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If the Party Infringing on Your Patent Profited Overseas You May Be Able to Recover That Money

July 23, 2018

Posted in Intellectual Property

The U.S. Supreme Court recently ruled that under some circumstances a patent infringement case in a U.S. court can reach into other countries. Profits derived from an infringing product sold overseas could be damages available in a successful infringement case under a particular federal statute.

The court decided the appeal of WesternGeco LLC v. ION Geophysical Corp. in June. In a 7-2 decision the court decided a patent owner can recover lost foreign profits for infringement under 35 U. S. C. 271(f)(2).  This section of the law addresses what might happen if someone creates a patented invention’s component in the U.S. and exports it so it can be adapted or assembled in another country which, if it were assembled inside the U.S., would violate the patent holder’s rights. The statute essentially makes it illegal to offshore patent infringement.

This section of the statute was amended by Congress in response to a Supreme Court decision issued in 1984, Deepsouth Packing Co. v. Laitram Corp.  In this case the defendant sold a machine covered by plaintiff’s patent, but it never assembled the full machine in the U.S.  Instead components were shipped to customers in other countries who assembled the complete machine.

The U.S. Supreme Court ruled the defendant wasn’t liable for infringement because the defendant’s customers’ acts all took place abroad and that the defendant did not make, use, sell, or offer to sell the entire patented machine in the U.S., nor did it induce or contribute to infringing acts that occurred in the U.S.

Like many patent infringement cases this one goes back several years. WesternGeco develops technology used to survey ocean floors. ION Geophysical Corporation is a competitor. In 2007 ION started copying WesternGeco components for a competing surveying system and shipped them to foreign customers. The customers combined the components to create a system that was virtually the same as WesternGeco’s patented systems.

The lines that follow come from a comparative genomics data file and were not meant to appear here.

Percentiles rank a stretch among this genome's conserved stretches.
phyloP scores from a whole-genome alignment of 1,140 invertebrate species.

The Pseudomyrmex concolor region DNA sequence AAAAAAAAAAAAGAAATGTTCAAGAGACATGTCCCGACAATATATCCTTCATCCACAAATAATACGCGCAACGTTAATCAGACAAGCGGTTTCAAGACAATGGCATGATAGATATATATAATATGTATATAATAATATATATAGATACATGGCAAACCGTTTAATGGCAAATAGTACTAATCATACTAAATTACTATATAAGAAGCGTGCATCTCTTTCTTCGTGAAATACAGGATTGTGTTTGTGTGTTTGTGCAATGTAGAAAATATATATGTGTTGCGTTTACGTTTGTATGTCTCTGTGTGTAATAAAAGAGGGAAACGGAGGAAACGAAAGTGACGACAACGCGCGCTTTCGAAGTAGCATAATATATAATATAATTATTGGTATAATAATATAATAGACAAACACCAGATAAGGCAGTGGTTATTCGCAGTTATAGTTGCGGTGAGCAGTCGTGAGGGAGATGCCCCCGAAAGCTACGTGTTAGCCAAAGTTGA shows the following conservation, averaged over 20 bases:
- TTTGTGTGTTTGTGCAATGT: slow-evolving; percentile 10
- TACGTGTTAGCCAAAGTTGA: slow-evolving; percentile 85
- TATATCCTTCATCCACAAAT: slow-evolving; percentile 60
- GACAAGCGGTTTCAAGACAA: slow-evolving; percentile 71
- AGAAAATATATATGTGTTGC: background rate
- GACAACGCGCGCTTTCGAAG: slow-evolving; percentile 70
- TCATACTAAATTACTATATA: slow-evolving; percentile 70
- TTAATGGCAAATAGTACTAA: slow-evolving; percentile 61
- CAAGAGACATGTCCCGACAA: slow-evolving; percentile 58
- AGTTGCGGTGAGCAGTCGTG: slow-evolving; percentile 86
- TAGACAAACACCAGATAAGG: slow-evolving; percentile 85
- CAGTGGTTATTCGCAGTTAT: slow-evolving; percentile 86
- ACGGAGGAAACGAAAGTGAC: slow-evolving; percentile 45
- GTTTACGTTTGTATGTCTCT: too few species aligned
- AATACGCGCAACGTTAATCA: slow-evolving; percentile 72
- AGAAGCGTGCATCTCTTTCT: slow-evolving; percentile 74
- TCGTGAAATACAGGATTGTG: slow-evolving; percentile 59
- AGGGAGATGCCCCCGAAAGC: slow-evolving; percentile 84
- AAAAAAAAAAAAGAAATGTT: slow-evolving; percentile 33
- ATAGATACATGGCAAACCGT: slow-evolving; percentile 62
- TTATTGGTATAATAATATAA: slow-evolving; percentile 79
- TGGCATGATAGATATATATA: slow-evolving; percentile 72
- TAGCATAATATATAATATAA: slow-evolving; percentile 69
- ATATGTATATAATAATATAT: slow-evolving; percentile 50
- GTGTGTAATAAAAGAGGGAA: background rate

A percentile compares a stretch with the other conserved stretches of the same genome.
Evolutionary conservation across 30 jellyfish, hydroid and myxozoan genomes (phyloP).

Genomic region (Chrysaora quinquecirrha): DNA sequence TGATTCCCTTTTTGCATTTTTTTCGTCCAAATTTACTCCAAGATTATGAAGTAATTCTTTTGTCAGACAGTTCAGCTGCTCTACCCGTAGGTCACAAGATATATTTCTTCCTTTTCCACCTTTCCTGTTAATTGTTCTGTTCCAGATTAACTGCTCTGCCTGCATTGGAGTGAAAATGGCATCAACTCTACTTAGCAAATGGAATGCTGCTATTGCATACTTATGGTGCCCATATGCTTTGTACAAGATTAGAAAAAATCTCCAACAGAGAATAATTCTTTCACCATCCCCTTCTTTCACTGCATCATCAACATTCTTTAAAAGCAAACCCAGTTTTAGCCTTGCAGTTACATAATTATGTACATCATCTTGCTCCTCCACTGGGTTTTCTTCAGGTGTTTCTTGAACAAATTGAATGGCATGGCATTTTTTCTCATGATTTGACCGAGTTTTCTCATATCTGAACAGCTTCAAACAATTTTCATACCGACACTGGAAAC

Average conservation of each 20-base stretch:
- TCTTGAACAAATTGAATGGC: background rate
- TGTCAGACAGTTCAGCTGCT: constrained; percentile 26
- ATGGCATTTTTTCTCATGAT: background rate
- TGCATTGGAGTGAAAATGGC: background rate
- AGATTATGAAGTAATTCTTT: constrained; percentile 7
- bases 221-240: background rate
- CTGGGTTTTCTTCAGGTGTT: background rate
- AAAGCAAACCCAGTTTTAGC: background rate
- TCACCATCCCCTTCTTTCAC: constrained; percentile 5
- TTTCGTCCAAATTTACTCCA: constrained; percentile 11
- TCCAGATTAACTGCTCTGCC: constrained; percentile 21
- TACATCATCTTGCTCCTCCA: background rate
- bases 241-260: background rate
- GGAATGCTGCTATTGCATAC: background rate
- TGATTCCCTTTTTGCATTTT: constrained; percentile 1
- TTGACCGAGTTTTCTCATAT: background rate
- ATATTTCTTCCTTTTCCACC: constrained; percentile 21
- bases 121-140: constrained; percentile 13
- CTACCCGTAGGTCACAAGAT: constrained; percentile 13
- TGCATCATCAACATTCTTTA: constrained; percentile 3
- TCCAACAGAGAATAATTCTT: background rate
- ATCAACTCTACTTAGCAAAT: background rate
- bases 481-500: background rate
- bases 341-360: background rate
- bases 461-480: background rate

WesternGeco sued claiming it lost ten contracts due to ION’s infringement. The jury agreed, found ION liable and awarded WesternGeco damages of $12.5 million in royalties and $93.4 million in lost profits. ION tried to set aside the verdict claiming WesternGeco can’t recover damages for lost profits because they occurred in another country. The trial court denied the motion, but a federal court agreed with ION, stating the statute doesn’t cover lost foreign sales. WesternGeco appealed to the Supreme Court.

The Supreme Court decision stated that generally courts presume that statutes apply only within the U.S. But the Supreme Court, being the Supreme Court, decided to forego rules that had been applied to other cases using the same statute and went to what they saw as the heart of the matter.

Justice Clarence Thomas wrote the majority decision. He stated the law focuses on domestic conduct, the supplying of material from the U.S. with the intent it would be combined in a different country in a way that would violate U.S. law if all the work had been done inside the U.S. Thomas wrote ION’s acts took place in the U.S. with the intent to violate patent law. Because of that it’s permissible for a court to award damages based on the harm done outside the country.

If you believe another party is copying and exporting your products in order to violate your patent rights or you’ve been accused of such actions, contact our office so we can go over the facts, what laws may apply and the steps you can take to protect your company’s rights and interests.